Proper Use of Medical Marijuana

Today, the use of medical marijuana is steadily gaining ground with more states passing laws allowing its use. As such, it is important to arm yourself with information on what it treats as well as who can and should use this drug.

According to a pain medicine specialist, Barth Wilsey, MD, of the University of California Davis Medical Center, the main reason why people request for a prescription when it comes to medical cannabis is for the treatment of pain. The pain could be as a result of headaches, a disease such as cancer, or even from a long-term condition such as nerve pain or glaucoma.

As a patient, you will typically get a marijuana card if you reside in a state where the use of medical cannabis is legal and according to your doctor, the application of this particular drug will be helpful to you.

As long as you have a valid marijuana card, your name will always appear on a particular list, allowing and enabling you to purchase marijuana from any authorized seller, commonly referred to as a dispenser.

Doctors can also prescribe the use of medical marijuana for the treatment of:
• Crohn’s disease
• Nausea caused by chemotherapy
Muscle spasms, which are caused by multiple sclerosis
• Loss of weight and poor appetite as a result of chronic illness such as nerve pain or HIV and Aids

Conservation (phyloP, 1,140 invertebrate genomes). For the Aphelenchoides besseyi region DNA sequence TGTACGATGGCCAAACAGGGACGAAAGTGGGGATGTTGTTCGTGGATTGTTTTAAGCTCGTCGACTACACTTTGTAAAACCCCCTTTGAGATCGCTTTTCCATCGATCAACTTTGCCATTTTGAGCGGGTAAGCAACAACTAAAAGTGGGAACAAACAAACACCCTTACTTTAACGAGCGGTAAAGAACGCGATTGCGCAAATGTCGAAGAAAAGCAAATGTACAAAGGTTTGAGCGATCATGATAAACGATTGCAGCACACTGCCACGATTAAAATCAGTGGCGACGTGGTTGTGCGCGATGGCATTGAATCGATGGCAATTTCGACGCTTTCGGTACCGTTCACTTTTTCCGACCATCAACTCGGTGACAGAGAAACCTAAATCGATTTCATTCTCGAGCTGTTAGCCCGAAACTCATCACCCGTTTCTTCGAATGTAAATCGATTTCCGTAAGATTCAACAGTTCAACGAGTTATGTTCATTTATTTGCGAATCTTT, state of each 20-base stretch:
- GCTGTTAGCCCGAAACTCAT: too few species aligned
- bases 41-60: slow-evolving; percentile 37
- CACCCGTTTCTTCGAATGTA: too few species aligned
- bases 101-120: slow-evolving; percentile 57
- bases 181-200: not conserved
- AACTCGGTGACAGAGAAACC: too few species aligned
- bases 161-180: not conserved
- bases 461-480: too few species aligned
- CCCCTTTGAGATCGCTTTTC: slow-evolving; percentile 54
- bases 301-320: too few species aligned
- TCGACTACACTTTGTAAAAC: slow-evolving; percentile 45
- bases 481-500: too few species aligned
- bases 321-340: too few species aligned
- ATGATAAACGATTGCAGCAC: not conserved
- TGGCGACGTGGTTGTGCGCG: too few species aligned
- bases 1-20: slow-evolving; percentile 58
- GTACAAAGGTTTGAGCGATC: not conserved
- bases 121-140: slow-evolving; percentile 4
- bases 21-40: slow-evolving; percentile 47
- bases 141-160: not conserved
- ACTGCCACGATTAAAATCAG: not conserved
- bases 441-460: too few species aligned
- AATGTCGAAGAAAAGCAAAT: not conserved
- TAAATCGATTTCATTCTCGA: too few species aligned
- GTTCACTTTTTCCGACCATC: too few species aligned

• Seizure disorders

A principal ingredient in marijuana, THC, has also been approved by the FDA for the treatment of nausea and to help enhance appetites. THC is consequently available today by prescription, either in the form of Cesamet (nabilone) or Marinol(dronabinol).

How medical marijuana works
Human bodies usually make chemicals containing properties that are quite similar to those of marijuana. These chemicals have a significant impact on inflammation, pain, and several other processes that occur in our bodies. According to University of Colorado’s Laura Borgelt, PharmD, medical marijuana can significantly assist these natural chemicals to achieve better levels of performance.

How to use medical cannabis
The ingestion of medical marijuana can be through several methods:
• Smoking
• Vaporizing, in which you will heat up the marijuana until it releases active ingredients. Smoke is not formed during this process
• Ingestion either as candy or cookies
• Ingestion as a liquid extract

Side Effects
Some of the side-effects resultant from using marijuana are:
• Drowsiness
• Euphoria
• Dizziness
• Short-term memory loss
The side effects mentioned above are short-term. However, medical marijuana also has some severe side effects such as severe anxiety and psychosis.

Risks and Limits
Medical marijuana’s use is not as monitored as FDA-approved medicines, which means you might not have adequate knowledge on its potency, purity, side effects, or potential to cause cancer when using it.

Medical cannabis should exclusively be used by individuals bearing valid marijuana cards. Doctors can never prescribe medical cannabis to persons under the age of 18. Some of the people who should not use this medication are:
• Anyone suffering from heart disease
• Anyone with a history of psychosis
• Pregnant women